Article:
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  ERC > LEXICON OF THE YIDDISH THEATRE  >  VOLUME 5  >  MARK LEIPTSIKER


Lexicon of the Yiddish Theatre
BIOGRAPHIES OF THOSE WHO WERE ONCE INVOLVED IN THE Yiddish THEATRE;
aS FEATURED IN zALMEN zYLBERCWEIG'S  "lEKSIKON FUN YIDISHN TEATER"


VOLUME 5: THE KDOYSHIM (MARTYRS) EDITION, 1967, Mexico City

 

Mark Leiptsiker


 

Born on 27 September 1897 in Warsaw, Poland into a Chasidic family. Learned in cheders, yeshivas, etc. With difficulty he was permitted to take up his studies, as well as with a teacher. Through his cousin, the actor Khaim Grinshpan, he became familiar with Yiddish theatre and moreover had an inclination for it. He participated in a dramatic circle with Warsaw’s “Hazamir,” and then toured for two years with Nathan Goldberg across Poland. Due to the First World War, he was prevented from acting in Poland in Yiddish, and he had to therefore put on productions at dances and wedding halls under the mask of dance evenings and weddings.

At the end of 1914 he went away to Minsk, and there with actors and “amateurs,” he put together a collective and acted in Shabes matinees. He gave fifty-percent discounts to the Russian Red Cross, but after performing several times, the productions became banned. In 1915 went back to Warsaw and there prompted with the “Artist’s Vinkele” with “Hazamir.” Then he went on tour with Esther Rukhl Kaminska across Poland and the Ukraine. After the October Revolution he entered into the troupe of Rudolf Zaslavsky and (?) Luxembourg. In 1920 he participated in Poltava’s “Kunst vinkl,” which migrated in 1921 across to Kremenchug and then to Kharkov. Since 1922 he settled into the theatre in Kiev, where L. participated as an evening regisseur until 1928.

In 1929 he went over to being a stage manager in the all-Ukrainian state theatre for small forms, “Gez-kult,” where he was active until

1930. Later he went over to Kiev’s film factory, where he went through a six-month course in the film laboratory.

In 1931 he worked for eight months as stage inspector in the first ulfarbandisn Polish theatre in Kiev, then worked organizationally and administratively in the “pedagogical Jewish-Ukrainian state theatre for children” in Kiev, where he served in the school council of the National Minderheytn, Yiddish technicums, professional school, etc.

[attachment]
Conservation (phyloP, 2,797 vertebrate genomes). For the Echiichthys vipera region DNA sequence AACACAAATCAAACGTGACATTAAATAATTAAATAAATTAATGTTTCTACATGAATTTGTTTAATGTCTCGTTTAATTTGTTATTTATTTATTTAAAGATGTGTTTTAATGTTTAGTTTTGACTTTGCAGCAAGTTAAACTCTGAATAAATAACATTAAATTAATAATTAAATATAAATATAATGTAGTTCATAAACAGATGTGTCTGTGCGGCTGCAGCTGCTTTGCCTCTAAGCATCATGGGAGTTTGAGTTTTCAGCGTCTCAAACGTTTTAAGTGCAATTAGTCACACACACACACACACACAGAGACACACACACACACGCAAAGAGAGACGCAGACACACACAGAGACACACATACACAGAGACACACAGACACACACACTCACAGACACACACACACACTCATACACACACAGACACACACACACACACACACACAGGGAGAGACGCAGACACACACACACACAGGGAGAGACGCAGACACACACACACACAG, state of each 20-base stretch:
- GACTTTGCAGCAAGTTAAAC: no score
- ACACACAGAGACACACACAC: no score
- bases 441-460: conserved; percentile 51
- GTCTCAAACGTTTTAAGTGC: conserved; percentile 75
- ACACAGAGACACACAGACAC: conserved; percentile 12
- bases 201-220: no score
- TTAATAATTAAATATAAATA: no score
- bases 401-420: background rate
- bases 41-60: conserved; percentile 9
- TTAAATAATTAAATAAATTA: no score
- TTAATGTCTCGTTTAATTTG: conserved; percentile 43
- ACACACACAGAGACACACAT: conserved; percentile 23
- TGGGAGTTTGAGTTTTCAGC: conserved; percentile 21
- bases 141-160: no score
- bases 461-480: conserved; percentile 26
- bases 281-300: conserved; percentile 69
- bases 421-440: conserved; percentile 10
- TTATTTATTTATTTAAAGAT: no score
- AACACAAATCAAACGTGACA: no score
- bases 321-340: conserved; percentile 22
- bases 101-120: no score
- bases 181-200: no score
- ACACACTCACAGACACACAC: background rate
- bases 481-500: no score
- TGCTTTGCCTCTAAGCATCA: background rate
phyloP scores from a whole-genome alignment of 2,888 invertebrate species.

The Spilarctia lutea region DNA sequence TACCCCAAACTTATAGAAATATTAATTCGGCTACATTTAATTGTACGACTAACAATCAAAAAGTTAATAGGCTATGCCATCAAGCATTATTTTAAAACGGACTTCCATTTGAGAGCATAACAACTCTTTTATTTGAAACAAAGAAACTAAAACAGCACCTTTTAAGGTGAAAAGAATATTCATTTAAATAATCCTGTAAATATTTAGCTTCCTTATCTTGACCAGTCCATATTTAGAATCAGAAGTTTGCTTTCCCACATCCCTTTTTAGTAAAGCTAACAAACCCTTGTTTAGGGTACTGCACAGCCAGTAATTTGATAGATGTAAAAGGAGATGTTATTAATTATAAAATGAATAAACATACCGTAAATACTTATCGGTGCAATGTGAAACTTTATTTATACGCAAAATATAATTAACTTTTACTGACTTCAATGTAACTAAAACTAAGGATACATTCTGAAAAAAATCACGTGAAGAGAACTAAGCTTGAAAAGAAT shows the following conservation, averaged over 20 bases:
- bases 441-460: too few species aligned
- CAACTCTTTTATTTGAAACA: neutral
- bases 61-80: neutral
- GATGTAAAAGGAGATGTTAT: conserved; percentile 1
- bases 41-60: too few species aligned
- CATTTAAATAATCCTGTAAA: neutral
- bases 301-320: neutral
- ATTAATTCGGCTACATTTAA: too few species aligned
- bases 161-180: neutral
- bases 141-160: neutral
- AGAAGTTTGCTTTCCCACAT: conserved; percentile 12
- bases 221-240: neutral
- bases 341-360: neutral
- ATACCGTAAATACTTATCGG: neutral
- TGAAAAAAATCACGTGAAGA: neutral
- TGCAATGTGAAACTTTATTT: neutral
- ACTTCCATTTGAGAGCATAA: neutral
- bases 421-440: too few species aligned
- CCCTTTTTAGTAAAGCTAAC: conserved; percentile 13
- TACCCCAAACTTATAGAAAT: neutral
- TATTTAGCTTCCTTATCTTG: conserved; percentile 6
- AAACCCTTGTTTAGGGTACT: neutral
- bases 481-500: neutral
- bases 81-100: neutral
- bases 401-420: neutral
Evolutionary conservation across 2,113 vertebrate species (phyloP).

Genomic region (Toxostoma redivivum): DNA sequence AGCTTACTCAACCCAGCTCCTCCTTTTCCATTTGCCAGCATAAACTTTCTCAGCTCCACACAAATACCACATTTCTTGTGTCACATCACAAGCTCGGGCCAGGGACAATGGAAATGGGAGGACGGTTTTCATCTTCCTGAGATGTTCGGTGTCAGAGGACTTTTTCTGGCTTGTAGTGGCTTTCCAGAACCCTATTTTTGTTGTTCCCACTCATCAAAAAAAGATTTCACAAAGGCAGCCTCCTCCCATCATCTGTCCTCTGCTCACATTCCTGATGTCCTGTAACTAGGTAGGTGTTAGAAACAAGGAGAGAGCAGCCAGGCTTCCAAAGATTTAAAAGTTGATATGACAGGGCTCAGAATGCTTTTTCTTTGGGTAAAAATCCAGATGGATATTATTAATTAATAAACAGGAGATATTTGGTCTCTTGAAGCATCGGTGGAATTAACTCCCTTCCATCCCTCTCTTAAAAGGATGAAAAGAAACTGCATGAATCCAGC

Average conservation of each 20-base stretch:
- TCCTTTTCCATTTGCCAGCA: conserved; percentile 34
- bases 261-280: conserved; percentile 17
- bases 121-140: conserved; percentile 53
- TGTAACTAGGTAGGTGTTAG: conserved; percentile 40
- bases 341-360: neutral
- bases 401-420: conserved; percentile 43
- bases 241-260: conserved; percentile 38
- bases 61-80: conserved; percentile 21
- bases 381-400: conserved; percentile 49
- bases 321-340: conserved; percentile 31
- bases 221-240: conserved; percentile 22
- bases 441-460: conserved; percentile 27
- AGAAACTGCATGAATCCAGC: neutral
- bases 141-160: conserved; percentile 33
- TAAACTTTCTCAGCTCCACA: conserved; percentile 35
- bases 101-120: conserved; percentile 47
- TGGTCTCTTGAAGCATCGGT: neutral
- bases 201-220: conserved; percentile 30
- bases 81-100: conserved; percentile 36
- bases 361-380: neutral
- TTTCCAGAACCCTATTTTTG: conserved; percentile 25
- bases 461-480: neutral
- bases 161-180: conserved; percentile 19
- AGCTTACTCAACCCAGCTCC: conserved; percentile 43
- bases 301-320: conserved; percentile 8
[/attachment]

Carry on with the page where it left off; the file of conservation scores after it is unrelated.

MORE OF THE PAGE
L. also organized and traveled with dramatic works in Yiddish worker clubs in the Ukraine and participated in several Russian films.

L. was a co-founder and active collector for the theatre section of the “Mendele Museum” in Odessa, a collaborator in the Yiddish theatre department of the “All-Ukrainian Soviet Encyclopedia” (“Are”), and the correspondent for the “Lexicon of the Yiddish Theatre” in the Soviet Union.

During the Second World War, L. was brought by the Nazis into a “death ravine” at Babi Yar in Kiev. His wife suffered from the same fate. Their one and only son was heroically killed in the ravines during the Nazi attack.
 

Sh. E. from Yona Radinov.

  • Lexicon of the Yiddish Theatre,” Warsaw, 1934, Vol. 2, p. 1076.


 

 

 

 


 

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Adapted from the original Yiddish text found within the  "Lexicon of the Yiddish Theatre" by Zalmen Zylbercweig, Volume 5, page 4553.
You can read the original Lexicon biography of Mark Leyptsiker in its second volume, published in 1934.

 

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